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Your Letters

Mourning a Great Teacher

Thank you for the latest copy of the Continuum magazine. I certainly enjoyed the article on Dr. Mario Capecchi, and the other news items, etc. Your magazine is a little more intellectual and positive than the usual alumni magazines. I read it with anticipation, that there might be something in it that I can use in my classroom, etc.

What amazed me was that as I read the articles about superb teachers and the award winners, I asked myself, “I wonder what ever happened to J.D. Williams? ...” I have been wondering about that for a long time, since I tell my students that they all should have had a class from Williams. And then lo and behold, I turn to page 16 and very sadly read that Dr. Williams passed away on September 3. He obviously meant a great deal to me. I did not major in political science, though. I only took one of his courses. But the man was prepared at each lecture, and was so intellectual that you had to concentrate, concentrate! He made all of us better.

Please tell your administration to find another J.D. Williams, if they can. His type is very important to the fabric of our society and to the reputation of the university.

Dr. Russ Stubbles ex’68
South Dakota State University

More Diversity, Please

As someone working in the field of educational equity, I noticed the absence of images of people of color in the Continuum magazine. ...

I haven’t done any research on previous issues, so I hope that this is not a trend. In the new Winter 07-08 issue, I counted 94 facial images in the body of the magazine itself, and another 57 facial images in advertisements (not counting two large-group, very small shots where individual features were not distinguishable by skin tone).

Of these images, one faculty (Emeritus Yen-Ching Pao) and four student alumni board members could be counted as people of color. In the advertisements, seven of 57 images could be distinguished as not white.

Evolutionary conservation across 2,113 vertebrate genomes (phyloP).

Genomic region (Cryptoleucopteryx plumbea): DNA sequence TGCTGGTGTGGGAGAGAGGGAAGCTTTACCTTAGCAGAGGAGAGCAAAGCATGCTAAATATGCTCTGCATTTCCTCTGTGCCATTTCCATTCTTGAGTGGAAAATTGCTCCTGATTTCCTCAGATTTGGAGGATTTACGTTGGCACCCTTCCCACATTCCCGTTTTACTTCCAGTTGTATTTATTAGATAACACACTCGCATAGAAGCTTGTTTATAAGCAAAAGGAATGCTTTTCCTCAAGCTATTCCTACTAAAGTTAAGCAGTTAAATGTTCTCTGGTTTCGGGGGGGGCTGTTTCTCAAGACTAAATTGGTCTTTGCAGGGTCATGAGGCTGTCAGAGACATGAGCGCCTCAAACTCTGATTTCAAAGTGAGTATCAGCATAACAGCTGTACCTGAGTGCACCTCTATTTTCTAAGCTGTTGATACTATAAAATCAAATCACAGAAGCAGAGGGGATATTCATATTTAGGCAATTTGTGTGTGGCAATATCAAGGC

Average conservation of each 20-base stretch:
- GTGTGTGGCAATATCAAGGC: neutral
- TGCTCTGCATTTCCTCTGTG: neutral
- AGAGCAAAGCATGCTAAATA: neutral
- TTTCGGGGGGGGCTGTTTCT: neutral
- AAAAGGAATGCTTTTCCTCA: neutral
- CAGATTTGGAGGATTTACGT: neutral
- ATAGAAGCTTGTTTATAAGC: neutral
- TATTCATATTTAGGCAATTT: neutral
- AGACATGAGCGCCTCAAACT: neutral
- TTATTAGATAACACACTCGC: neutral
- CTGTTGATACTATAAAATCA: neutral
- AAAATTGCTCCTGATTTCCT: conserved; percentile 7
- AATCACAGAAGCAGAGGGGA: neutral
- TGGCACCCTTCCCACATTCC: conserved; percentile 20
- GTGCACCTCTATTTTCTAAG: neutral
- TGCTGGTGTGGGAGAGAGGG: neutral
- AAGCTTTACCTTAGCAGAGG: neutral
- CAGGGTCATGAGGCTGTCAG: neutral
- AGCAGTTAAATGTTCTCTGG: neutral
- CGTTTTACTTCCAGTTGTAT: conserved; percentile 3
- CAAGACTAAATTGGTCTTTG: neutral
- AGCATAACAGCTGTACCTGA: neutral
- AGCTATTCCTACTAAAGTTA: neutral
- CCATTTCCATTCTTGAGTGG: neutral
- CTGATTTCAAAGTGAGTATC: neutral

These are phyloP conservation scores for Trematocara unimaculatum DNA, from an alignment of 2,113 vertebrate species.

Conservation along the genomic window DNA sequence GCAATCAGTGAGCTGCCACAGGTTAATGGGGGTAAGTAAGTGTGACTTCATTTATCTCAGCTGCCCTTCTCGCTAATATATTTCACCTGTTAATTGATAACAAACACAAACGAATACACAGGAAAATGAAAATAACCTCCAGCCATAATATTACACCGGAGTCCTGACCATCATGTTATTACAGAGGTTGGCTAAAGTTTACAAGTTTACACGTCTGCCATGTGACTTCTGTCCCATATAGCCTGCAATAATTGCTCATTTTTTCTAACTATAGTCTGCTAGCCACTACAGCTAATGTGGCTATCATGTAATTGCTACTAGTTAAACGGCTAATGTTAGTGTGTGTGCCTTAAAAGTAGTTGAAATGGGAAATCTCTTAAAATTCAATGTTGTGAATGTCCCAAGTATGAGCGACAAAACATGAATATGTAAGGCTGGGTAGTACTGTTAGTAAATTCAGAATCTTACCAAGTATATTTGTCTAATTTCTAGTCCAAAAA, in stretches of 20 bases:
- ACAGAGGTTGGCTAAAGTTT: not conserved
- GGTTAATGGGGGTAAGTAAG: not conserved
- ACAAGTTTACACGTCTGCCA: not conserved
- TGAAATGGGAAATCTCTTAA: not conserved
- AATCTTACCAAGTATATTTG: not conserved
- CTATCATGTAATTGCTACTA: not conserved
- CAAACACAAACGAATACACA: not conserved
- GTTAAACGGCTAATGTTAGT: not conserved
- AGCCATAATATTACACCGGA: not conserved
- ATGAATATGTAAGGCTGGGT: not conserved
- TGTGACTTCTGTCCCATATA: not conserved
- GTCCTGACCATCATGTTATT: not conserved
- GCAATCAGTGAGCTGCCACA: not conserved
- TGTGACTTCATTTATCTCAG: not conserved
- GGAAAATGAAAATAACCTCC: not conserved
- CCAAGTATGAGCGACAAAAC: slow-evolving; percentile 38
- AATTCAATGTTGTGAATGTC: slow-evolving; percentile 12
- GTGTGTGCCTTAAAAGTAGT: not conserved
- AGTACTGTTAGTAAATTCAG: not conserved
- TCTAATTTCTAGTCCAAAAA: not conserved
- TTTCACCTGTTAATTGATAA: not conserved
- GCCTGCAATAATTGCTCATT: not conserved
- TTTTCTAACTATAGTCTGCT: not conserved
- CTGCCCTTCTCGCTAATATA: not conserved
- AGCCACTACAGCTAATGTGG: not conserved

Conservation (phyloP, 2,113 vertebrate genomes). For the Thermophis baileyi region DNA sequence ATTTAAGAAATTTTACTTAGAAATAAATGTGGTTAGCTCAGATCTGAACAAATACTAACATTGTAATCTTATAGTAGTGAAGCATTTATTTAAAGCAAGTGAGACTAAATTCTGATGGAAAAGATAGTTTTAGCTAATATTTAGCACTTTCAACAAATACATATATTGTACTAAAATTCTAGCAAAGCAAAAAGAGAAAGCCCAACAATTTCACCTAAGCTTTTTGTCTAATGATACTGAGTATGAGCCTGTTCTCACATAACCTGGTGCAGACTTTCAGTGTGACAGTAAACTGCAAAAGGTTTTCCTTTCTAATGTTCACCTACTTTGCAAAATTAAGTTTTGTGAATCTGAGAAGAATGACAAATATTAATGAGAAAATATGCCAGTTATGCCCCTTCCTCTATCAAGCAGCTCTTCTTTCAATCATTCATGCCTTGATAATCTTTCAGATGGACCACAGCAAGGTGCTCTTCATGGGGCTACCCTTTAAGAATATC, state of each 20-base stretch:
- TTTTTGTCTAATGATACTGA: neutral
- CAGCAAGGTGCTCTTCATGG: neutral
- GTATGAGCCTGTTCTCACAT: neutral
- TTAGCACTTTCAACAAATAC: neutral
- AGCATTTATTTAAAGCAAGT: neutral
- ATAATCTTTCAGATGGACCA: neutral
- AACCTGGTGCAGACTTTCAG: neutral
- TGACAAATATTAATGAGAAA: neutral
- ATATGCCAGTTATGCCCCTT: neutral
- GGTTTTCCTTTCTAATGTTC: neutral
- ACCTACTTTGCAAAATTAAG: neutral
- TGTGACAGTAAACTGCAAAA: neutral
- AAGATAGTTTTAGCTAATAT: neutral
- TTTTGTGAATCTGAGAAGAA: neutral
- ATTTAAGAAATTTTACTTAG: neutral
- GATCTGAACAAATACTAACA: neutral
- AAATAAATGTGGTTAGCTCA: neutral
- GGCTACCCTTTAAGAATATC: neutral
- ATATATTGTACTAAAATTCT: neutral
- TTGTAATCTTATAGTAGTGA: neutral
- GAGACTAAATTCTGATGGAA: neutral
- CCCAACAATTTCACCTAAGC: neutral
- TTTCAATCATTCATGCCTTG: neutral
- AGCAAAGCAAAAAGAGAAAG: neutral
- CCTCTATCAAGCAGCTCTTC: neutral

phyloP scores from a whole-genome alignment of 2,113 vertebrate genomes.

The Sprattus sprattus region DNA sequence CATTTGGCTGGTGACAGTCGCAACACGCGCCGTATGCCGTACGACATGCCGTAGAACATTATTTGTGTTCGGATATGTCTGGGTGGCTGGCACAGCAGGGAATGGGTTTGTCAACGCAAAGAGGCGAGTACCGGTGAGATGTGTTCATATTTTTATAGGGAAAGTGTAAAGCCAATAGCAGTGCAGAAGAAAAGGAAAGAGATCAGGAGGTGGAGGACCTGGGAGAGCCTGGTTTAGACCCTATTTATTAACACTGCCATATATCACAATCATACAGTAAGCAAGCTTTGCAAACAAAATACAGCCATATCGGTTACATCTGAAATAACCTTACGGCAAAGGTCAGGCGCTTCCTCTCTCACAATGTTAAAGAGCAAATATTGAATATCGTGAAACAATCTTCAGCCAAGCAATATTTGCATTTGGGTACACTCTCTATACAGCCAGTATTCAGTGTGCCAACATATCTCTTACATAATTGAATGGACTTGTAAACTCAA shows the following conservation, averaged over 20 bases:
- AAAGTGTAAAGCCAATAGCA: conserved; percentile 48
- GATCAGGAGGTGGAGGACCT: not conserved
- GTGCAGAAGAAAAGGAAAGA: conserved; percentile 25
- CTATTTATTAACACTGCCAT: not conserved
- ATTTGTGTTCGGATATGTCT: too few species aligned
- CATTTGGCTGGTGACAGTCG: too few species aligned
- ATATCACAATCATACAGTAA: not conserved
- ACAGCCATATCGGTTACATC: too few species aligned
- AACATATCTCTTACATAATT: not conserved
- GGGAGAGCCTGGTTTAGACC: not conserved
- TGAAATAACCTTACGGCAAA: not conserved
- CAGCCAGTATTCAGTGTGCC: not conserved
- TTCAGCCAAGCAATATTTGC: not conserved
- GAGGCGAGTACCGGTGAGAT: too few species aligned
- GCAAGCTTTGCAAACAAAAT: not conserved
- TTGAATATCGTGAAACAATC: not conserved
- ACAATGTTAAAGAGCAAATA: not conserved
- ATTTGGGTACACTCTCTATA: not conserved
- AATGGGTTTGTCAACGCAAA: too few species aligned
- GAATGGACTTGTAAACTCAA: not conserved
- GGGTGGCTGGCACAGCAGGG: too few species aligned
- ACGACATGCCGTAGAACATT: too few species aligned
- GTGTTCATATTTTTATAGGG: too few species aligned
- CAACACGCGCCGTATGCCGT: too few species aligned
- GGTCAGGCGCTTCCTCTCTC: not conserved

Some diversity could be counted in the text, in the article about a female veterinarian (white), and in brief accolade articles, including AIDS research, the Bennion Service center (mentions underprivileged), a new religious studies track, the Office of Sustainability (social consciousness), and Confucius Institute. It seems that while the university may be broadening the programs to include more diversity, the magazine promotes the status quo through focusing on primarily male, white images.

Perhaps the university is just what is pictured, a primarily white male institution without much of an interest in recruiting and retaining students and faculty of color, or in promoting the image that diversity is welcome. That would be very sad. ...

Perhaps you would consider devoting an issue to the diversity initiatives currently happening within the university, and feature articles on programs and faculty that are seeking to support a global citizenship based on social justice and the strengths brought by its diverse community members. For example, I am very impressed with the School of Education, Culture and Society. You might want to highlight this very diverse faculty and program in a future issue. It might also be nice to see diverse alumni in the “Through the Years” section (which, in this current issue contained images of five white men and one white woman). I am sure that there are other examples of diversity programming at the U that could be highlighted.

Thank you for listening. I look forward to seeing changes in your publication in the future.

Deborah Esquibel Hunt PhD’93
Denver, Colorado

Managing Editor Linda Marion responds:

The editorial staff is keenly aware of the need to highlight stories and individuals that represent the diversity at the University of Utah—still a relatively small percentage of the faculty and student body, but increasing annually. Diversity is, in fact, one of the cornerstones of U of U President Michael Young’s vision for the University, which he outlined in his inaugural address. And Continuum magazine is assisting in those efforts by focusing on diversity at the U (people and programs) as often as possible.

As recent examples, we can point to Continuum’s Summer 2007 cover story, about University Neighborhood Partners’ Adelante Program, or the Spring 2007 feature “Medicine Women,” or the “And Finally” article in the Fall 2008 issue by Theresa Martinez, assistant vice president for academic outreach and associate professor of sociology, or Fall 2006’s “The Human Connection,” about the recruitment of foreign faculty, among many others (all of which are available at

And of course, the cover story in this issue focuses on the Center for American Indian Languages program and its efforts to preserve Native American languages.

As for “Through The Years,” we make a special effort to gather information on women and minority populations and to highlight their achievements as U of U alumni. However, we frequently find ourselves digging to fill the pages with greater variety. We encourage and welcome all alumni—regardless of race, gender, or any other factor—to send us their news.

We’re eager to hear from you. Please send letters to editor Jason Matthew Smith,, or to 201 Presidents Circle, Room 308, Salt Lake City, UT 84112.

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